For our Snort and ClamAV, we have the ability to write detection routines in C. ClamAV uses LLVM, and code is JIT-compiled at load time on systems that are supported by the JIT. On systems that don't, it's interpreted. This allows for detailed parsing of a file type. Alain Zidouemba wrote the following detection code, and goes through it with us. I encourage you to download the BC.Exploit.CVE_2012_0003-1.c and follow along.

We start by declaring sig1 and sig2, two signatures that we will use to identify MIDI files. Sig1 will match "Mthd" at the beginning of a file and sig2 will match "MTrk" anywhere in the file. We make our trigger condition coming across a file that matches both sig1 and sig2. If that triggering condition is met, through our code, ClamAV will do the following for every track ("MTrk") in the MIDI file:

- Read the chunk size, which is a 4-byte big-endian value that comes immediately after “MTrk”
- Skip the delta-time, which is a variable-length value field. It determines when an event should be played relative to the track's last event. For our parsing purposes, we don’t need to know what the delta-time is. We only need to know where it ends so that we can skip it.
- Next, we read the event type. It can be a value between 0x80 and 0xFF
- For event types between 0xB0 and 0xEF, we properly parse the MIDI channel events and parameters.
- For event type 0xFF, we are dealing with what are called meta-events. They are events that aren’t sent or received over MIDI ports, yet we need to parse them properly. And that’s what we do.
- Event type 0xF0 usually defines a Normal System Exclusive Event. These are events used to control MIDI hardware or software that require special data bytes that will follow their manufacturer's specifications. These are the most common type of SysEx event and are used to hold a single block of manufacturer specific data. The last byte transmitted is 0xF7 to indicate the end of the event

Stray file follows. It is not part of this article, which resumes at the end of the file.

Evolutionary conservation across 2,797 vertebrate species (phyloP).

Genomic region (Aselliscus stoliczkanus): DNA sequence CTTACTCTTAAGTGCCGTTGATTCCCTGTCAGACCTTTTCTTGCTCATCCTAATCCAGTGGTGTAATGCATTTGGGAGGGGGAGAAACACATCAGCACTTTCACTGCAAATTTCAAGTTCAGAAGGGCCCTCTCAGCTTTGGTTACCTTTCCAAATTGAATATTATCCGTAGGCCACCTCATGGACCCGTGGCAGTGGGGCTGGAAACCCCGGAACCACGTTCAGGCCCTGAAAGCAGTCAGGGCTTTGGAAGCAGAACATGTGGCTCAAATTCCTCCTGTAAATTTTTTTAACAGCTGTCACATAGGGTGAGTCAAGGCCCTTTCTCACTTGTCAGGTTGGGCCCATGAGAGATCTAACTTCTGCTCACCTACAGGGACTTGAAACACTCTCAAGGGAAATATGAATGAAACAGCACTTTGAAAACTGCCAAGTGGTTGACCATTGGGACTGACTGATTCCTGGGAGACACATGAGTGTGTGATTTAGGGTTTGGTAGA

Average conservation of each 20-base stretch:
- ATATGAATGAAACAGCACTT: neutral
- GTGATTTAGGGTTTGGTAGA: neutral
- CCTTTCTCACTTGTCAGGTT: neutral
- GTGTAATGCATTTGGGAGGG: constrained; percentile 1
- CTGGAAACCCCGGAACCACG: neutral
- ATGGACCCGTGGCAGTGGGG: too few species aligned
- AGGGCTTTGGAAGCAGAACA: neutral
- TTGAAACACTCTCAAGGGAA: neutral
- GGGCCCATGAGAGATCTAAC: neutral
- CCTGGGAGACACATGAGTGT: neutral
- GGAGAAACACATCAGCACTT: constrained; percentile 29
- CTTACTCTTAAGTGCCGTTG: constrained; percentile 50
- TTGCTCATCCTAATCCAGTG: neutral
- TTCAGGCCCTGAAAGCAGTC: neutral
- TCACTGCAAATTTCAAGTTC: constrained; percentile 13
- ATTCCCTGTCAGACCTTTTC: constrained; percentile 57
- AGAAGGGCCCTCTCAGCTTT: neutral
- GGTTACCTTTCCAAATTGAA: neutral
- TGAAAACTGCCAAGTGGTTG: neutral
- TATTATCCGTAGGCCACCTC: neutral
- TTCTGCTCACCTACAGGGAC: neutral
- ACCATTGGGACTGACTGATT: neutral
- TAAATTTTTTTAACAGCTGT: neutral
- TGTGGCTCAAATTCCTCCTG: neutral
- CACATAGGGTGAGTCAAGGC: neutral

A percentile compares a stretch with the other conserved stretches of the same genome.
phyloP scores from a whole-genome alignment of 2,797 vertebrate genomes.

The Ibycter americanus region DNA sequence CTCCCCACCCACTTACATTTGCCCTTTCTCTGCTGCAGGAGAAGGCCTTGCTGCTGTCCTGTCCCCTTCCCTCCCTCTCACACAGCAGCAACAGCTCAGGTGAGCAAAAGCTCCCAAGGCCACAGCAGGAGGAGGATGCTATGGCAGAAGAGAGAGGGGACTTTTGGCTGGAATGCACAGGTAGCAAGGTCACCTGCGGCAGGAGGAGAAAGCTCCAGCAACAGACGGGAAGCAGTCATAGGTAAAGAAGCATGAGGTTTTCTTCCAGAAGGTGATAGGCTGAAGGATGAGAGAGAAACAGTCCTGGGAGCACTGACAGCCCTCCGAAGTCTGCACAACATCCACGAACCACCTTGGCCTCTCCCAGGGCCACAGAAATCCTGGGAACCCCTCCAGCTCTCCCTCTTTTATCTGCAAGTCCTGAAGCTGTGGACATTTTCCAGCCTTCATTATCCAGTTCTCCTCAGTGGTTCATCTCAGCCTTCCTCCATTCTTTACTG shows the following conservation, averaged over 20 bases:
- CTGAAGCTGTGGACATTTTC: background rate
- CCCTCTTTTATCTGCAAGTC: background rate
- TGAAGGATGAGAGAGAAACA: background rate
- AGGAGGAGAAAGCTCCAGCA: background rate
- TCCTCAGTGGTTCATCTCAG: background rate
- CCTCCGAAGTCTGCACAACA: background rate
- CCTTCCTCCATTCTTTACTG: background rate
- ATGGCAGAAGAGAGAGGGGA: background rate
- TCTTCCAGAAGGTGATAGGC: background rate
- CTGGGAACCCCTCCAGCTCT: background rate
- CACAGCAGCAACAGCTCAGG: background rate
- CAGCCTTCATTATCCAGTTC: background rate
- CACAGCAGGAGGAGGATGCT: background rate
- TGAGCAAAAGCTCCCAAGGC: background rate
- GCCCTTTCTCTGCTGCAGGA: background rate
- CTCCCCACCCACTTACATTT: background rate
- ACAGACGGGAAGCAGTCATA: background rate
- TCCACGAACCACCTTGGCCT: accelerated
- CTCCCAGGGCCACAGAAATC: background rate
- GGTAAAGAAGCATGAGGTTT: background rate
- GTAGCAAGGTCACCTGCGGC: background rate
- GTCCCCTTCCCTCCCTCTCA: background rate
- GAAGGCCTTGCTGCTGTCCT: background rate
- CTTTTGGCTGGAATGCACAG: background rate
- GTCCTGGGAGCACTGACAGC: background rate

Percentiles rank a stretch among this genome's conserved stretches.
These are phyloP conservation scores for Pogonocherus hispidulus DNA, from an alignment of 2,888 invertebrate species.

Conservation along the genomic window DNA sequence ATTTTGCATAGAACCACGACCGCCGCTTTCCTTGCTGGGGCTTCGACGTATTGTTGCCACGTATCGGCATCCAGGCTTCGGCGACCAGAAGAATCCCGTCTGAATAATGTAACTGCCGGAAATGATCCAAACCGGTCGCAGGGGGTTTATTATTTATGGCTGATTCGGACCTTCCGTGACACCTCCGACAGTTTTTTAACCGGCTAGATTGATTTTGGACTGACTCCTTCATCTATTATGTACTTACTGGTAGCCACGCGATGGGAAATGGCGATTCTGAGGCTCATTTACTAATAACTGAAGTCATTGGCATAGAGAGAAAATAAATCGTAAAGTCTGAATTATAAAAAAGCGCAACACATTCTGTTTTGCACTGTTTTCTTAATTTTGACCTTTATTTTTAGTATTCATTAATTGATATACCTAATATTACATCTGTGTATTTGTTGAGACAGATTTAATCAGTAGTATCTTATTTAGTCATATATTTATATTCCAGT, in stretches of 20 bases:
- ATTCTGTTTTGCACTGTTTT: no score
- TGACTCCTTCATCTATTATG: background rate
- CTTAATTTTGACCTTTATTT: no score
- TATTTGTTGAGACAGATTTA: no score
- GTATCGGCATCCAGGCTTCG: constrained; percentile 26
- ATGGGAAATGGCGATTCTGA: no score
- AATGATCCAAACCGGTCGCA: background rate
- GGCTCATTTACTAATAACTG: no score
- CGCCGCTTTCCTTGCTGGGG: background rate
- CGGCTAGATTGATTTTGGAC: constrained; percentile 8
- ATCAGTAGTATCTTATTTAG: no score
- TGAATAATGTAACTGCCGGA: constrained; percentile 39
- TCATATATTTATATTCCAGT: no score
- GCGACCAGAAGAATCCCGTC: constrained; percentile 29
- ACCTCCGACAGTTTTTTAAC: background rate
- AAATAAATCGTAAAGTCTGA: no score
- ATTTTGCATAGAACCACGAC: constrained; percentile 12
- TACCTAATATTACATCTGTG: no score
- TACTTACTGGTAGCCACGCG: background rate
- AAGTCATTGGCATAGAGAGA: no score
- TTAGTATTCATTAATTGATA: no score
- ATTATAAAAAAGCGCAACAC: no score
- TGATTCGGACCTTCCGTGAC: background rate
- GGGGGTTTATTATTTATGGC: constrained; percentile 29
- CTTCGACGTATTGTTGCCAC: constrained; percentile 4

- Event type 0xF0 sometimes defines a Divided System Exclusive Event. This is when a large amount of SysEx data in a Normal SysEx Event could cause following MIDI Channel Events to be transmitted after the time they should be played. In that case, the last byte is not 0xF7 to indicate that the SysEx data is not finished and will be continued in an upcoming Divided SysEx Event. Any following Divided SysEx Events before the final one use a similar format as the first, only the start byte is 0xF0 instead of 0xF7 to signal continuation of SysEx data. The final block follows the same format as the continuation blocks, except the last data byte is 0xF7 to signal the completion of the divided SysEx data. Again, we are most concerned about just parsing this data properly.
- If the event type is “Note On”, “Note Off”, or “Note Aftertouch” (in other words, if the higher nibble is 0x8, 0x9 or xA), check to see if the velocity (in the case of “Note On” or “Note Off”) or the aftertouch value (in the case of “Note Aftertouch” ) if greater than 0x7F. If that’s the case we have the vulnerable condition!


Pic.4 - The Metasploit exploit with note on event, “9F” and overflow of the note number field “B2”.

The Windows Media Player MIDI overflow vulnerability is a great example of a vulnerability being disclosed by the vendor, hackers realizing the usefulness of the vulnerability, and in-the-wild code appearing a short while after. Thankfully, both ClamAV and Snort cover the baby.mid in-the-wild exploit, exploits generate by the Metasploit module, as well as POC exploits. On the ClamAV side, the signature BC.Exploit.CVE_2012_0003-1 provides coverage for the midi file, while CVE_2012_0003-1 through 3 cover the html, payload and the .exe that is downloaded. On the Snort side, there is coverage with rule sids 20900,21159, and 21167.

MD5's of samples found in the wild up to now:

- 6249ac0674574c7df2f81801a41b85a5
- 9d63609e49e18f87973e66bdbc4236b4
- d3410dd27ba25c780abcd5c4df573303
- 1a4c84227cbf6da8724699b9b6fbb71b
- bbc2d8cb3f8ed9a3a5292408d476af14
- c91703bc8d5509003c1d0a634dcbbd06
- 2b988374bb9c0ac7d04a2999959fa978
- 17145972a2116660580f879ac690315f
- df5e0faae726386b7d2ee0fce0bfcbde
- dd47870ac7970ca8b00080d2626f7e2a
- 72d39c6837503e36b2ccec381e191b78
- f82fdcd9f1bc2caf0ffa3928648d356d
- ef8e3898330c9c4af29402776544038c